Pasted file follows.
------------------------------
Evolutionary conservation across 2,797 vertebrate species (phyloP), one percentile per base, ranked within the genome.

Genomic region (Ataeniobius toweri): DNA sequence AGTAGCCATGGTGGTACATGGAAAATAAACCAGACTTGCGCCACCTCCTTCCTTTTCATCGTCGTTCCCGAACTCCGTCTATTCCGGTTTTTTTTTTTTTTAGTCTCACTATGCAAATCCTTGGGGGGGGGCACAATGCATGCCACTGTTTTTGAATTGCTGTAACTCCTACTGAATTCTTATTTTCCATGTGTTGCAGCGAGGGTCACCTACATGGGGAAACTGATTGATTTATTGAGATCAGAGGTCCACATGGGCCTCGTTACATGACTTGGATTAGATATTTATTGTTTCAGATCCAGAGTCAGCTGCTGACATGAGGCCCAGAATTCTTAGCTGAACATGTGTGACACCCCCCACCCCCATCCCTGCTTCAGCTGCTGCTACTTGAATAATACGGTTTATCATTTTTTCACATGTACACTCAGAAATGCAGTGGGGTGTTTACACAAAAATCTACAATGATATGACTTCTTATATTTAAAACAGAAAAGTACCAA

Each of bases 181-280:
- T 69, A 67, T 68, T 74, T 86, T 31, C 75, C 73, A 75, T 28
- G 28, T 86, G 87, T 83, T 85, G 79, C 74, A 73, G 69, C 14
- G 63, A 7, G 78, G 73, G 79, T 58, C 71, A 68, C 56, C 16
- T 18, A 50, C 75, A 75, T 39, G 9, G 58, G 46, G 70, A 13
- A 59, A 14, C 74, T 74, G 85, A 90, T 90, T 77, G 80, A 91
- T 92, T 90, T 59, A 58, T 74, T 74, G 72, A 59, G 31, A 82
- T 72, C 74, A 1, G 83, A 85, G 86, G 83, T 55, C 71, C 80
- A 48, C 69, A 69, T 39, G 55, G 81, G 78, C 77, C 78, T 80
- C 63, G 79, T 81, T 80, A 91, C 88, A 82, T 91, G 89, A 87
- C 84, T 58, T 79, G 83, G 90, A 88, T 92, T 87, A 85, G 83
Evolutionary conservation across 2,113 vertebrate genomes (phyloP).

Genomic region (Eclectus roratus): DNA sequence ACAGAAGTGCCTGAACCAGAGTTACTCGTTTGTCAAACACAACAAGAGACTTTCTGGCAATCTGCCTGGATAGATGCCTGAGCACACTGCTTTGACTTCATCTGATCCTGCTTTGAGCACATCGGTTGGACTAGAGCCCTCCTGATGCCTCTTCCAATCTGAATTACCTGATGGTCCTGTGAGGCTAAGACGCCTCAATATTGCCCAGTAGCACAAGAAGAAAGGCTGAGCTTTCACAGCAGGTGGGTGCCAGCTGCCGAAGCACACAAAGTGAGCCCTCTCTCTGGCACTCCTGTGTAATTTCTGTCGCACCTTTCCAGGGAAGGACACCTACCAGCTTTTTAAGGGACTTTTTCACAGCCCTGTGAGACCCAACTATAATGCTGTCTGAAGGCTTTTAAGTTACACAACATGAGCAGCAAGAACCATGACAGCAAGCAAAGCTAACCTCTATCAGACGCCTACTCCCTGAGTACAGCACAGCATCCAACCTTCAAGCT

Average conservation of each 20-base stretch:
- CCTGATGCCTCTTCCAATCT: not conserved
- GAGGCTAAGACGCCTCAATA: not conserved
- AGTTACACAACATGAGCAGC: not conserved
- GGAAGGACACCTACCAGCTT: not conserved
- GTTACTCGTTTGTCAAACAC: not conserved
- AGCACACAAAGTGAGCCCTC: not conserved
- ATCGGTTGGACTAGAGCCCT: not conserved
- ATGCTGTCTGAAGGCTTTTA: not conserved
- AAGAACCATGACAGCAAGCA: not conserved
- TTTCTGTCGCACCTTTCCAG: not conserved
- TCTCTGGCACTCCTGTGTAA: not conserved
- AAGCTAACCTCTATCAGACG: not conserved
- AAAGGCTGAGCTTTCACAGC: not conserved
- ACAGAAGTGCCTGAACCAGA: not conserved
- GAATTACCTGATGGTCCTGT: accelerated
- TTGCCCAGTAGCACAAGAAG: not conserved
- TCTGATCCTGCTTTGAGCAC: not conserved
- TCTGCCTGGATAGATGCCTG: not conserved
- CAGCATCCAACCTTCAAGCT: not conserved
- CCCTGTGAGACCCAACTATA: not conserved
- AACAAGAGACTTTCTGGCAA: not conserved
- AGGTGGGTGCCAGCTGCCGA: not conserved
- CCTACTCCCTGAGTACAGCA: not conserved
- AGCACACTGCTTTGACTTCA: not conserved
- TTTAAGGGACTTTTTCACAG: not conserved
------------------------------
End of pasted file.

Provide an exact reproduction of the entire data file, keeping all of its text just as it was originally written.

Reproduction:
Evolutionary conservation across 2,797 vertebrate species (phyloP), one percentile per base, ranked within the genome.

Genomic region (Ataeniobius toweri): DNA sequence AGTAGCCATGGTGGTACATGGAAAATAAACCAGACTTGCGCCACCTCCTTCCTTTTCATCGTCGTTCCCGAACTCCGTCTATTCCGGTTTTTTTTTTTTTTAGTCTCACTATGCAAATCCTTGGGGGGGGGCACAATGCATGCCACTGTTTTTGAATTGCTGTAACTCCTACTGAATTCTTATTTTCCATGTGTTGCAGCGAGGGTCACCTACATGGGGAAACTGATTGATTTATTGAGATCAGAGGTCCACATGGGCCTCGTTACATGACTTGGATTAGATATTTATTGTTTCAGATCCAGAGTCAGCTGCTGACATGAGGCCCAGAATTCTTAGCTGAACATGTGTGACACCCCCCACCCCCATCCCTGCTTCAGCTGCTGCTACTTGAATAATACGGTTTATCATTTTTTCACATGTACACTCAGAAATGCAGTGGGGTGTTTACACAAAAATCTACAATGATATGACTTCTTATATTTAAAACAGAAAAGTACCAA

Each of bases 181-280:
- T 69, A 67, T 68, T 74, T 86, T 31, C 75, C 73, A 75, T 28
- G 28, T 86, G 87, T 83, T 85, G 79, C 74, A 73, G 69, C 14
- G 63, A 7, G 78, G 73, G 79, T 58, C 71, A 68, C 56, C 16
- T 18, A 50, C 75, A 75, T 39, G 9, G 58, G 46, G 70, A 13
- A 59, A 14, C 74, T 74, G 85, A 90, T 90, T 77, G 80, A 91
- T 92, T 90, T 59, A 58, T 74, T 74, G 72, A 59, G 31, A 82
- T 72, C 74, A 1, G 83, A 85, G 86, G 83, T 55, C 71, C 80
- A 48, C 69, A 69, T 39, G 55, G 81, G 78, C 77, C 78, T 80
- C 63, G 79, T 81, T 80, A 91, C 88, A 82, T 91, G 89, A 87
- C 84, T 58, T 79, G 83, G 90, A 88, T 92, T 87, A 85, G 83
Evolutionary conservation across 2,113 vertebrate genomes (phyloP).

Genomic region (Eclectus roratus): DNA sequence ACAGAAGTGCCTGAACCAGAGTTACTCGTTTGTCAAACACAACAAGAGACTTTCTGGCAATCTGCCTGGATAGATGCCTGAGCACACTGCTTTGACTTCATCTGATCCTGCTTTGAGCACATCGGTTGGACTAGAGCCCTCCTGATGCCTCTTCCAATCTGAATTACCTGATGGTCCTGTGAGGCTAAGACGCCTCAATATTGCCCAGTAGCACAAGAAGAAAGGCTGAGCTTTCACAGCAGGTGGGTGCCAGCTGCCGAAGCACACAAAGTGAGCCCTCTCTCTGGCACTCCTGTGTAATTTCTGTCGCACCTTTCCAGGGAAGGACACCTACCAGCTTTTTAAGGGACTTTTTCACAGCCCTGTGAGACCCAACTATAATGCTGTCTGAAGGCTTTTAAGTTACACAACATGAGCAGCAAGAACCATGACAGCAAGCAAAGCTAACCTCTATCAGACGCCTACTCCCTGAGTACAGCACAGCATCCAACCTTCAAGCT

Average conservation of each 20-base stretch:
- CCTGATGCCTCTTCCAATCT: not conserved
- GAGGCTAAGACGCCTCAATA: not conserved
- AGTTACACAACATGAGCAGC: not conserved
- GGAAGGACACCTACCAGCTT: not conserved
- GTTACTCGTTTGTCAAACAC: not conserved
- AGCACACAAAGTGAGCCCTC: not conserved
- ATCGGTTGGACTAGAGCCCT: not conserved
- ATGCTGTCTGAAGGCTTTTA: not conserved
- AAGAACCATGACAGCAAGCA: not conserved
- TTTCTGTCGCACCTTTCCAG: not conserved
- TCTCTGGCACTCCTGTGTAA: not conserved
- AAGCTAACCTCTATCAGACG: not conserved
- AAAGGCTGAGCTTTCACAGC: not conserved
- ACAGAAGTGCCTGAACCAGA: not conserved
- GAATTACCTGATGGTCCTGT: accelerated
- TTGCCCAGTAGCACAAGAAG: not conserved
- TCTGATCCTGCTTTGAGCAC: not conserved
- TCTGCCTGGATAGATGCCTG: not conserved
- CAGCATCCAACCTTCAAGCT: not conserved
- CCCTGTGAGACCCAACTATA: not conserved
- AACAAGAGACTTTCTGGCAA: not conserved
- AGGTGGGTGCCAGCTGCCGA: not conserved
- CCTACTCCCTGAGTACAGCA: not conserved
- AGCACACTGCTTTGACTTCA: not conserved
- TTTAAGGGACTTTTTCACAG: not conserved